Circular economy: what’s it all about?

Apr 30, 2024 | Waste & consumerism

It is almost 50 years since the phrase ‘Reduce, Reuse, Recycle’ was first popularised in the US.

If people did just two of the three things, they thought they were doing the right thing.

But fast-forward to 2024, and it’s clear that the three Rs just won’t cut it. So much more is required to address the urgent global challenges of climate crisis, biodiversity loss and waste management.

Enter the circular economy, circularity, and the end of the linear ‘take, make, waste’ economy.

A truly circular economy captures materials or services from the time of production (or even before) to the end of life, ensuring that no resources are taken and wasted and regeneration doesn’t harm the environment.

The not-for-profit organisation, the Ellen Macarthur Foundation (EMF), is an international network promoting expertise in the circular economy. The foundation describes the circular economy as:

‘… a system where materials never become waste and nature is regenerated. In a circular economy, products and materials are kept in circulation through processes like maintenance, reuse, refurbishment, remanufacture, recycling, and composting. The circular economy tackles climate change and other global challenges, like biodiversity loss, waste, and pollution, by decoupling economic activity from the consumption of finite resources.’

For a more visual definition, see this video also from the EMF.

Governments have also been actively looking at how populations can benefit from a circular economy. On paper at least, the Federal Government is committed to transitioning to a circular economy by 2030. The Australian state and territory environment ministers met in June 2023 and committed to lead the development of a national framework to do this.

A Circular Economy Ministerial Advisory Group was set up to advise on the opportunities and challenges. The group is chaired by former Victorian Deputy Premier John Thwaites. So far, there is little detail about the group’s priorities, but its membership is listed here.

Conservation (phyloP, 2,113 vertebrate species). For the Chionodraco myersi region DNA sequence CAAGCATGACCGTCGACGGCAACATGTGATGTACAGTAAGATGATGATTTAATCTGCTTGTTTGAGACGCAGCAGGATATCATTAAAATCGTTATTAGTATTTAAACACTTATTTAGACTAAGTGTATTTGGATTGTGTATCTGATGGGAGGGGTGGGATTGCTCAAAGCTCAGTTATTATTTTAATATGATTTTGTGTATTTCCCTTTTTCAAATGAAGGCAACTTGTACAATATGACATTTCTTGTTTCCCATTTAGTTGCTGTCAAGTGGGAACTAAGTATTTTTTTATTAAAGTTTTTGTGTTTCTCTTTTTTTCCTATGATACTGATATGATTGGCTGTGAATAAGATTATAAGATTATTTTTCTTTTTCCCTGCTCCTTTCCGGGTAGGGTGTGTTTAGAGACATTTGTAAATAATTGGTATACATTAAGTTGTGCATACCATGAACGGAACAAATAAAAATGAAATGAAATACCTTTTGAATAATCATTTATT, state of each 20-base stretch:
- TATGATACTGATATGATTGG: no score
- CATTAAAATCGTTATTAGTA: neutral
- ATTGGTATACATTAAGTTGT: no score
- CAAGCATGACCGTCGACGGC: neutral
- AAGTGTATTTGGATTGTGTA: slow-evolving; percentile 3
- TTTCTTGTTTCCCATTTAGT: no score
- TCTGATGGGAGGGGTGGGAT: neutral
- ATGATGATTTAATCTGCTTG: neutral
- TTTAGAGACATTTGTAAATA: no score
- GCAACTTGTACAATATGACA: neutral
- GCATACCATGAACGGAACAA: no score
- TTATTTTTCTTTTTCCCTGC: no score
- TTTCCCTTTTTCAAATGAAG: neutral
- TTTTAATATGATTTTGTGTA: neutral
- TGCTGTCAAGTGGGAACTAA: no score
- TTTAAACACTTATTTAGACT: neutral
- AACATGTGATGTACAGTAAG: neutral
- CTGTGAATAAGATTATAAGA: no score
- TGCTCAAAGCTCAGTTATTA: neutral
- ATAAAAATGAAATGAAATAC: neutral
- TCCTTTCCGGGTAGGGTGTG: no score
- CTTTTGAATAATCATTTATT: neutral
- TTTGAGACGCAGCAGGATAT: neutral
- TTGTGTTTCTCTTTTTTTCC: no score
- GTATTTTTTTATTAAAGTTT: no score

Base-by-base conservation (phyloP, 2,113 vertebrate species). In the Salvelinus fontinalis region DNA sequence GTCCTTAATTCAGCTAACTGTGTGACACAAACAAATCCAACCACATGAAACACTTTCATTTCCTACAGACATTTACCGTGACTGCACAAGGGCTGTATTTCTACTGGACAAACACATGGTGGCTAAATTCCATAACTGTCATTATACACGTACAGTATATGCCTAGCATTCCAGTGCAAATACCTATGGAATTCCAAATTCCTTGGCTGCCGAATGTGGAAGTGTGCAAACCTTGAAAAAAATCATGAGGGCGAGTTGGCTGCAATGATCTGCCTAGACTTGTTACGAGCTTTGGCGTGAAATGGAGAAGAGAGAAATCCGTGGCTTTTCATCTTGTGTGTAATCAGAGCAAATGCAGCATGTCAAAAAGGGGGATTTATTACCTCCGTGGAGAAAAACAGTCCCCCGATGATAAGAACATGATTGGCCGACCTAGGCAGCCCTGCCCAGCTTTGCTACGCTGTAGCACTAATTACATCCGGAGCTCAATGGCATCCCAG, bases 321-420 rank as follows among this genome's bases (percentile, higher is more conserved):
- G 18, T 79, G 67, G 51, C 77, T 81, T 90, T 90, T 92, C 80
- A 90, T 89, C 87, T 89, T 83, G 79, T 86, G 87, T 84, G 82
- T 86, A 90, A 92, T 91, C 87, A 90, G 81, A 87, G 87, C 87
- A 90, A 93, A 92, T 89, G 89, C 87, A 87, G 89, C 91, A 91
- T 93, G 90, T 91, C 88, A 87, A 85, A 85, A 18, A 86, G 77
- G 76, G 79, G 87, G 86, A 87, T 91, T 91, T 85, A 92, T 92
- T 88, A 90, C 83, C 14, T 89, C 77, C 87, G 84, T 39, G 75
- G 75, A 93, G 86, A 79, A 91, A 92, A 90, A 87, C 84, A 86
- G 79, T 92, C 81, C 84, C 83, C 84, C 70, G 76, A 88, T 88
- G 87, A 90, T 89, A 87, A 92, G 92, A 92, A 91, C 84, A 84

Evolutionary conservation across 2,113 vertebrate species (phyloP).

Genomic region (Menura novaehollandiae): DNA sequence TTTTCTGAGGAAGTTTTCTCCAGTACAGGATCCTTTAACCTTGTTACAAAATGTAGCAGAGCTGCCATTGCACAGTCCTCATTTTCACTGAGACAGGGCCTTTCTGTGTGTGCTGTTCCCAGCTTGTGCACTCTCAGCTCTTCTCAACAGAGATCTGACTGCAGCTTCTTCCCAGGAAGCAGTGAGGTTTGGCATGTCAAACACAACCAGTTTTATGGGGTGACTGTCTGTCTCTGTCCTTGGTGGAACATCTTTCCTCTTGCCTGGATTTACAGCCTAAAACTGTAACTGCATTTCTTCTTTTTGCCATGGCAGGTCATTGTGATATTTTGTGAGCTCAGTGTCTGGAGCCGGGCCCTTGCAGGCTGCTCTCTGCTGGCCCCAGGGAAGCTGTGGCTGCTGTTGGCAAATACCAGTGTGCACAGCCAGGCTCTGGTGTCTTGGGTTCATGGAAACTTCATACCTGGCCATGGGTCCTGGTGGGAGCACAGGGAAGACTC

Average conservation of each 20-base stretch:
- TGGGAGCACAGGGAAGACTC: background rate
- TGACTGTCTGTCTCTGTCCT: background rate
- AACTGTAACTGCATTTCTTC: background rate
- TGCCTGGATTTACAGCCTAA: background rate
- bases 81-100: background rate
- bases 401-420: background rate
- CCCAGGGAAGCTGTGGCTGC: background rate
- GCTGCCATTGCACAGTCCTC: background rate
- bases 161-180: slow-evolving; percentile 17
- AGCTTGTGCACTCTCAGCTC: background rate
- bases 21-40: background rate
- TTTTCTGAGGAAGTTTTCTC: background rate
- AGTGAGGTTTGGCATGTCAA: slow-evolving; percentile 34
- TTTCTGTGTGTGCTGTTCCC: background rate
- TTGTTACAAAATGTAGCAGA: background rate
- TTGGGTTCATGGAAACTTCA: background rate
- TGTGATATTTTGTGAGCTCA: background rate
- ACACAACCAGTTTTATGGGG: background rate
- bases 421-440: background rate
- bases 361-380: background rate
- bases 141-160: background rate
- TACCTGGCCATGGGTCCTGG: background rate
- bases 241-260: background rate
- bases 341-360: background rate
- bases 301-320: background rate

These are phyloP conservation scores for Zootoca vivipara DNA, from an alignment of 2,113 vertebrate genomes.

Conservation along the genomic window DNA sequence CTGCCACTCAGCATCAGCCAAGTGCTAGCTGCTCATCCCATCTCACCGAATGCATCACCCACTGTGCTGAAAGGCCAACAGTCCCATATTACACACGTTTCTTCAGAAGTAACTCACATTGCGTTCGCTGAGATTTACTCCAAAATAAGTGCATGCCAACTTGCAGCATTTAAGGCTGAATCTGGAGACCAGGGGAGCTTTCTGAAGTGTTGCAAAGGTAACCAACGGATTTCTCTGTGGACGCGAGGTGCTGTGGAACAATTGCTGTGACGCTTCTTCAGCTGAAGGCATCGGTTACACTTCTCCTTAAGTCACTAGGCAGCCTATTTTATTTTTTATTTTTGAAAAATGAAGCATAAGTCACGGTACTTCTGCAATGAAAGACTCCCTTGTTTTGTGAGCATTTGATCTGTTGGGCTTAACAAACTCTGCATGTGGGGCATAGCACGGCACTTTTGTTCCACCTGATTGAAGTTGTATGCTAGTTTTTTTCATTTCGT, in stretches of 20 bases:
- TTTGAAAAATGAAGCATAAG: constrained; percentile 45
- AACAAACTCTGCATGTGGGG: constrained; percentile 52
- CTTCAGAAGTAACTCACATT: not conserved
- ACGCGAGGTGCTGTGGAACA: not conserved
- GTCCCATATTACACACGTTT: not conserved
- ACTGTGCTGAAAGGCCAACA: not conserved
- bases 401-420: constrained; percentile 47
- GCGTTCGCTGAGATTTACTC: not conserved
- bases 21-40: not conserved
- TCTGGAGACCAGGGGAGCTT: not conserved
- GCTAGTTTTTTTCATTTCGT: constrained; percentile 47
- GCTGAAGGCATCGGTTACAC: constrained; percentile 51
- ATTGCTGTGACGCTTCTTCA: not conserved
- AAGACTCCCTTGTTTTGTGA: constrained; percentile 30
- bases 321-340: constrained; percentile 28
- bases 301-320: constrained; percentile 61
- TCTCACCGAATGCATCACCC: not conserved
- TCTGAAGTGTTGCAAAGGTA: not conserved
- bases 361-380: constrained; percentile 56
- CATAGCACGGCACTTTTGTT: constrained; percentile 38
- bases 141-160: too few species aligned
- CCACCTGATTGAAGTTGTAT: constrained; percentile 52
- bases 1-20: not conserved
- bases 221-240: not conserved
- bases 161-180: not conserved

Businesses are also beginning to understand the value of a circular economy,
knowing that if they don’t act now, they will soon be forced to do so by law and shareholders. An article for the 2024 Circular Economy Summit explains that one of the benefits of the circular economy is ‘maximising cost savings for businesses by reducing their reliance on raw materials and lower production costs.’

Circularity is now part of the legal framework by which local government in Victoria is expected to operate. The Circular Economy Waste Reduction and Recycling Act 2021 contains mandates for kerbside waste collection. For example, every household must have organics and glass recycling by 2030.

One practical way to support circularity is to pledge to buy second-hand if you can. Our wonderful local op shops, garage sales, clothing swaps and markets make this easier. As does the nearby Circonomy company. Based in Reservoir, Circonomy started out as the world’s biggest garage sale and is now operating a larger business and marketplace of second-hand goods and services aimed at individuals and businesses. Check it out.

Another thing we can all do is be well-informed, so that when you chat with someone about buying a new phone or replacing a five-year-old fridge, you can share information about why it’s crucial to rethink our way of life.

The Ellen MacArthur Foundation is a good place to explore educational opportunities about the circular economy. This course is worth exploring on Future Learn.

Another resource is Circular Economy Victoria – which is also working to speed up the transition we need to make. It has some great resources.

Written by Amanda Tattam